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Welcome to the 18th Century

Bullying and Harassment in the Workplace and United States Laws

Since my last blog post I have been to two recent conferences which were quite an eye-opener. The first conference was Workplace Bullying: Seeking Solutions, which was held at the Rutgers Law Center in Newark, New Jersey on April 4, 2014 and was sponsored by the National Workplace Bullying Coalition. The second conference was the 11th Annual Conference of the European Association of Occupational Health Psychology (EAOHP),which took place in London from April 14 to April 16th, where I presented a paper on differentiation and work stress and work satisfaction. This research was based on a study that Dr. Neil Lavender and I did (along with Callandra Peters and Nadya Hamdan) looking at how enmeshment with one’s job correlated with higher levels of stress and lower work satisfaction. There were several presentations on workplace bullying at the EAOHP conference.

What I learned at both conferences was how far behind the United States is when it comes to having effective workplace laws pertaining to bullying and harassment. Many European countries have had effective laws in place for decades and the results have been positive in terms of promoting civility in the workplace. I must say, I was shocked to hear that the United States lacks any laws in this area. Granted the U.S. does have what were referred to as LAD laws (Laws Against Discrimination) which provides legal recourse to those employees who are discriminated against (in hiring, promotions, pay etc) on the basis of gender, religion, race, ethnicity and age. In spite of these laws we know that abuses still occur as evidenced by the pay differential where men earn consistently more than women for the same work. Currently New Jersey State Senator Linda Greenstein has proposed anti-bullying legislation which would be the first of its kind in New Jersey and the first of its kind nationally. Although such a law is long overdue and would help to bring New Jersey into the 21st century and in line with European countries who have had such legislation in place for some time now there have been major roadblocks in getting this legislation passed. When asked who opposes such laws, Greenstein replied that the push back is coming from corporations who fear they will be open to litigation from employees who claim to have been bullied, harassed or victims of a hostile workplace environment. This may be true or the other impact of this law is that it may force corporations and organizations to watch how they treat their employees and to curb abuses of power at the hands of unscrupulous bosses and supervisors. One of the presentations at the EAOHP conference was from a researcher from Denmark who described a program in which corporations (regardless of size) are surveyed annually to ascertain how employees are being treated by their bosses or supervisors. If there are indications that this might be an “at risk” corporation or small company, a team is sent out to work with the staff and the administrators to come up with a more cooperative workplace environment. After attending the conference at the Rutgers Law Center, I couldn’t even imagine that such a program would ever be adopted here in the United States. Especially when we can’t even get anti-bullying legislation passed in the state legislatures.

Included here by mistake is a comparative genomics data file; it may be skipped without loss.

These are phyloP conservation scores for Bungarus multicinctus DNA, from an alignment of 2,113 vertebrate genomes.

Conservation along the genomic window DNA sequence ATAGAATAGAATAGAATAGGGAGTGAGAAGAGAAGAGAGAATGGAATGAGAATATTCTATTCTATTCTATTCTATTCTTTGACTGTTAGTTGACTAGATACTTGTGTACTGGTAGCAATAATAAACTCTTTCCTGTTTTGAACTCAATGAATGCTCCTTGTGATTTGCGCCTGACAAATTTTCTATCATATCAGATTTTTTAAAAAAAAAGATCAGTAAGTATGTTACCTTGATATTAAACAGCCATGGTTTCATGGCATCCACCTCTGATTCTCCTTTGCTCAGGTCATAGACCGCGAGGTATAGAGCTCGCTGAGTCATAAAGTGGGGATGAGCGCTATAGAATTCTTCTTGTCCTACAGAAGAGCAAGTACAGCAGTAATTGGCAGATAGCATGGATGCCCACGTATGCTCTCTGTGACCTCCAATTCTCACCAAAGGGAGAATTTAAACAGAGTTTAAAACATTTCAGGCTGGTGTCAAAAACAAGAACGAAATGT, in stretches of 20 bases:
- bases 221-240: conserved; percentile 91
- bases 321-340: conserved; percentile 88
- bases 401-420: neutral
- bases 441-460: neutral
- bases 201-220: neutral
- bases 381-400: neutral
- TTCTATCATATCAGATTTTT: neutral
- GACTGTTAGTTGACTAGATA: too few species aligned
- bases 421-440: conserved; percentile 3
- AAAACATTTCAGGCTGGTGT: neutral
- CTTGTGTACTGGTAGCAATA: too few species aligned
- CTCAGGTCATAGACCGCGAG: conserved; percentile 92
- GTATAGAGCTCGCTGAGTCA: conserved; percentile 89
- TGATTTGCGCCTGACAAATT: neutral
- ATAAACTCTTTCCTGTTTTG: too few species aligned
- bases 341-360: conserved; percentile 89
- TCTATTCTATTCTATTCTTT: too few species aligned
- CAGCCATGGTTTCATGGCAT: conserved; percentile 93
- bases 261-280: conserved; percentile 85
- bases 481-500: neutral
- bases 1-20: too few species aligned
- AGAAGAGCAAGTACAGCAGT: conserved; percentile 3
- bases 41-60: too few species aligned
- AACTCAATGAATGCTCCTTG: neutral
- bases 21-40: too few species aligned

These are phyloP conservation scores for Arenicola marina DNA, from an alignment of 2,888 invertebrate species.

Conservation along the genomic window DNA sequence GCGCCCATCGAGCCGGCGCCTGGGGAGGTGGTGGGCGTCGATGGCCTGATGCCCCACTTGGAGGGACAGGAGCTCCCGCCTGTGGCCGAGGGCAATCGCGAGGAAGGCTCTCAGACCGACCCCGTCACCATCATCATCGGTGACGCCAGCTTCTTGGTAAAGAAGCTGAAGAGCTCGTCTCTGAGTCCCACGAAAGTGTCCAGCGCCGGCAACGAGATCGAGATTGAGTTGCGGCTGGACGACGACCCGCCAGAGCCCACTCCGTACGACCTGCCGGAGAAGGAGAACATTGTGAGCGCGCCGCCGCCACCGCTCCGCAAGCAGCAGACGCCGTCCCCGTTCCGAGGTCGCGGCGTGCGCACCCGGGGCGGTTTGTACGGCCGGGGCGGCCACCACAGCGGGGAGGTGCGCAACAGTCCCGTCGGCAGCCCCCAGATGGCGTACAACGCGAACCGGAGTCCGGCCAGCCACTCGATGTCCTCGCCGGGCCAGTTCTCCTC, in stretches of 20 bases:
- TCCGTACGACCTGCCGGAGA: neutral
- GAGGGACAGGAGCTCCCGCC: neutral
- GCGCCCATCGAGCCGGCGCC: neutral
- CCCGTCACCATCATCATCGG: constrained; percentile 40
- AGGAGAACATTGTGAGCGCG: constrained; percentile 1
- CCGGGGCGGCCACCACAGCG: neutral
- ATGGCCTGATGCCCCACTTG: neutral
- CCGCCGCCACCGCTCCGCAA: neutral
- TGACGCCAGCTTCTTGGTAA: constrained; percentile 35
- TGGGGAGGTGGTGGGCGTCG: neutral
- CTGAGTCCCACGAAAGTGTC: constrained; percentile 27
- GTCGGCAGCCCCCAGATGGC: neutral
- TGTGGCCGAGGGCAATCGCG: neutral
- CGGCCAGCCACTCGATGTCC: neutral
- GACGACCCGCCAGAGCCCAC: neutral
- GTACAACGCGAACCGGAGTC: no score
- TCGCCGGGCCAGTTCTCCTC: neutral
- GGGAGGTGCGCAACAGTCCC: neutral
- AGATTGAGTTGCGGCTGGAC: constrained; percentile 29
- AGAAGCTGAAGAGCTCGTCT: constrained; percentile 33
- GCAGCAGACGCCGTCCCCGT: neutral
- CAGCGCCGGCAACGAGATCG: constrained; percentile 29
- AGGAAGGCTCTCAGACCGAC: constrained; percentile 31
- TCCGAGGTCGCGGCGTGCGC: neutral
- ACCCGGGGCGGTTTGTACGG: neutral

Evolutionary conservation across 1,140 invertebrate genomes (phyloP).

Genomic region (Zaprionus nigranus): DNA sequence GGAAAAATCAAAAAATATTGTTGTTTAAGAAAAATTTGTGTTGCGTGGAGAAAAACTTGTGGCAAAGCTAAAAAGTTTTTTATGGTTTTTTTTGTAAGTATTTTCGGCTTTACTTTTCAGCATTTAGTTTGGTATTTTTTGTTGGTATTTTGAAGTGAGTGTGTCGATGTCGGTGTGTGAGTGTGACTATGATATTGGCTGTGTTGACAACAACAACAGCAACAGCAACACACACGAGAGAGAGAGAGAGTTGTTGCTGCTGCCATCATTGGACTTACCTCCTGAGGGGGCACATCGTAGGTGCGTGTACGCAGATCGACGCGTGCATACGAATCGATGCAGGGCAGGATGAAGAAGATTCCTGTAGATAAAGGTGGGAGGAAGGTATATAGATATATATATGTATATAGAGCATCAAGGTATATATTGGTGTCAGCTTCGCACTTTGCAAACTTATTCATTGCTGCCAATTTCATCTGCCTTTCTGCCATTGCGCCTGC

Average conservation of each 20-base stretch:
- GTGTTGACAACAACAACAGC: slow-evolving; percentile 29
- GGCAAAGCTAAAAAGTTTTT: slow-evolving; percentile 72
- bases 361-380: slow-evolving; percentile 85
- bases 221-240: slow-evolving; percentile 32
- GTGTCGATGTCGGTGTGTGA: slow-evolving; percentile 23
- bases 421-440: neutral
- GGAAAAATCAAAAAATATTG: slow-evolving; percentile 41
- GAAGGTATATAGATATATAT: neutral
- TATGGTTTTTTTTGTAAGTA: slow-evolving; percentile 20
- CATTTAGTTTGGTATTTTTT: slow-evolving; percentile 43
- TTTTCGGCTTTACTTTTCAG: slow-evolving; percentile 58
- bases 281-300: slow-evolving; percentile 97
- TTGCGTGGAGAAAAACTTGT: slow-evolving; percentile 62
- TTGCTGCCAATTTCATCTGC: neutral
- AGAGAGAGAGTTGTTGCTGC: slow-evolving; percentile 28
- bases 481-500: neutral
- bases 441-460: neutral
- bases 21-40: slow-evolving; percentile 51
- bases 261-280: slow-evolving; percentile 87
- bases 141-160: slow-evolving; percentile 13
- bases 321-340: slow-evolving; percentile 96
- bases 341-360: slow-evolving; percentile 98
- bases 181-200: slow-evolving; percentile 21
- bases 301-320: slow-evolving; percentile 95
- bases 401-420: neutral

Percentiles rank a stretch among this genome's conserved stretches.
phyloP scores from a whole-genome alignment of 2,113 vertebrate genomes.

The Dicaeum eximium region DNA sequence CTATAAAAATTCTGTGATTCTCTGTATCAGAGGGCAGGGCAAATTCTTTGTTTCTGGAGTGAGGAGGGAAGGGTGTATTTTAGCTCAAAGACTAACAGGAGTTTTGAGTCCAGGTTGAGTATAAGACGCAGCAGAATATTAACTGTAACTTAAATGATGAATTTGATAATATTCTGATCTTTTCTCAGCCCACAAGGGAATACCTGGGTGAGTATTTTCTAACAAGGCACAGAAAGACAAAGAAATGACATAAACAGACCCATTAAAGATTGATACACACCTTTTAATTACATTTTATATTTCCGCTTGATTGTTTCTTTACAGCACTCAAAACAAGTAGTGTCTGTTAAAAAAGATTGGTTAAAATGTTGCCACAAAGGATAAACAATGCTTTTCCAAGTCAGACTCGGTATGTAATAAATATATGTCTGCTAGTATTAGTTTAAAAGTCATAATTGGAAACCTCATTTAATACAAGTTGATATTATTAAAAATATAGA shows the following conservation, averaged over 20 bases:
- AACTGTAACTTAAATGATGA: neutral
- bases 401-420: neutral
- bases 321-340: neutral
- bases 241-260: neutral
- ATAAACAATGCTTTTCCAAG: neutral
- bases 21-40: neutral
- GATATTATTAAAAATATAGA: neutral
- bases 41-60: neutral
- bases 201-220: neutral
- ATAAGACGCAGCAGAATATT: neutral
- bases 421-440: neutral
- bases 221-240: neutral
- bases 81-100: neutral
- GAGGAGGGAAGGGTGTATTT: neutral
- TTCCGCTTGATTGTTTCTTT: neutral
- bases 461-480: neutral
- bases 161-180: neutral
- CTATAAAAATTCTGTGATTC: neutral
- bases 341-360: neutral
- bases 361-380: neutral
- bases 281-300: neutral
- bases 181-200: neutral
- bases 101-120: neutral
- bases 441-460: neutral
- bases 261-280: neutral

I’m not saying that all corporations or organization are inherently evil. Consider those corporations and organizations that do right by their employees by treating workers fairly and even going out of their way to create a healthy workplace. However, I can’t help but remember Lord Acton’s warning that “absolute power, corrupts absolutely”. Traditionally, when we’ve seen abuses in the workplace it’s usually been in situations where supervisors have unbridled power over those that work under them and the culture of the organization is one of “put up and shut up…or else”. Along these lines, are we surprised that there have been so many cases of sexual harassment and sexual assault in the military? The military is a good example whereby the power structures is such that subordinates are indoctrinated to respect authority and to respect the chain of command. This structure works in combat and in being able to complete missions, however it doesn’t work well when it comes to abuses such as sexual harassment which is why several military branches are trying to address these issues by way of having trained victim advocates.

In spite of the lack of effective anti-bullying legislation, there were some legal options that were mentioned at the Rutgers conference. Worker’s compensation courts and civil court were two measures that might be taken however, one of the attorneys who presented at the Rutgers conference remarked that even when a case seems very clear cut, his firm turns away many more cases than it takes on because of the financial costs to take a case to civil court (once again we learn that justice is the United States if fine for those who can afford it). It was implied that once legislation is passed such as Senator Greenstein’s law, it will make it easier and less costly to pursue a legal remedy to bullying and harassment. So until such legislation is forthcoming, welcome to the 18th century… seems like employees in the United States have about as much rights as Bob Cratchett and Oliver Twist.

Recommended Reading:

Surviving Bullies, Queen Bees and Psychopaths in the Workplace by Patricia G. Barnes, J.D. (2012)

To purchase the book and for other information on legal rights and remedies go to Patricia Barnes’ website at:

Toxic Coworkers by A. Cavaiola and N. Lavender (2000)

More from Alan A. Cavaiola Ph.D.
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